Rectifier Stack

rectifier stack

[′rek·tə‚fī·ər ‚stak]
A dry-disk rectifier made up of layers or stacks of disks of individual rectifiers, as in a selenium rectifier or copper-oxide rectifier.
McGraw-Hill Dictionary of Scientific & Technical Terms, 6E, Copyright © 2003 by The McGraw-Hill Companies, Inc.
The following article is from The Great Soviet Encyclopedia (1979). It might be outdated or ideologically biased.

Rectifier Stack


a semiconductor instrument made up of an assembly of sequentially connected rectifier semiconductor diodes.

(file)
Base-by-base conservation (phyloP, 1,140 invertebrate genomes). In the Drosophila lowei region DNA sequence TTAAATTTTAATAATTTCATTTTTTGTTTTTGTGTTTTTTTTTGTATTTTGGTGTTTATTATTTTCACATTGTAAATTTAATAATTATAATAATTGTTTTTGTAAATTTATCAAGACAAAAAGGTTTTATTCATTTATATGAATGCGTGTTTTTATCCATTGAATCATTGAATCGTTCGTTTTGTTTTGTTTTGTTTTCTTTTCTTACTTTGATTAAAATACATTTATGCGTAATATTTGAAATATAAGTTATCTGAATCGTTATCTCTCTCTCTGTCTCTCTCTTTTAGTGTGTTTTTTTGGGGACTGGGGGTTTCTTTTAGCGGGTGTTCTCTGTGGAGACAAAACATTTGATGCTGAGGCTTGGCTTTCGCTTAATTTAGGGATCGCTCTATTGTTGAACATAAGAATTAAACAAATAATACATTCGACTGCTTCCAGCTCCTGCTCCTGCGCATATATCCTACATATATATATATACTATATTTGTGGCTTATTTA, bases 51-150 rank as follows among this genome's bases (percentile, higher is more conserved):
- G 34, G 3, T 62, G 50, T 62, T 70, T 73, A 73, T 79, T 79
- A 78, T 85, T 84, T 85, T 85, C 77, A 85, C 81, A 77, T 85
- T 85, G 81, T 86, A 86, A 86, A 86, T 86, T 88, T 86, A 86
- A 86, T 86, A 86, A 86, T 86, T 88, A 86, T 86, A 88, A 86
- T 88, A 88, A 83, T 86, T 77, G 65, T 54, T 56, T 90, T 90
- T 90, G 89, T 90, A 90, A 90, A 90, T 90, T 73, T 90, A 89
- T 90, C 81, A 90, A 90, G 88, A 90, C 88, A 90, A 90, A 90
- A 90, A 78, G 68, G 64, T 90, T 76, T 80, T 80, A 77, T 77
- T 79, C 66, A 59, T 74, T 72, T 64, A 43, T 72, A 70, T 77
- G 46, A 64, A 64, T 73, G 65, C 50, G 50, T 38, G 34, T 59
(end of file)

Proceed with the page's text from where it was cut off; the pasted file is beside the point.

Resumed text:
Several rectifier stacks contained within a single housing make up a rectifier unit, which may be switched into electrical circuits according to various schemes. Rectifier stacks and units are utilized in various radio-electronic and electrical-engineering instruments and installations to rectify alternating current of industrial and audio frequencies. The rectifier stacks being produced by domestic industry (in 1969) allow an amplitude of inverse voltage of up to 2 kilovolts (kV) at a rectified current of up to 300 milliamperes (mA) and up to 10 kV at a current of up to 50 mA, whereas rectifier units allow 500 V at 400 mA.

The Great Soviet Encyclopedia, 3rd Edition (1970-1979). © 2010 The Gale Group, Inc. All rights reserved.
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* Repairs are anticipated for rectifier stacks and anode replacement.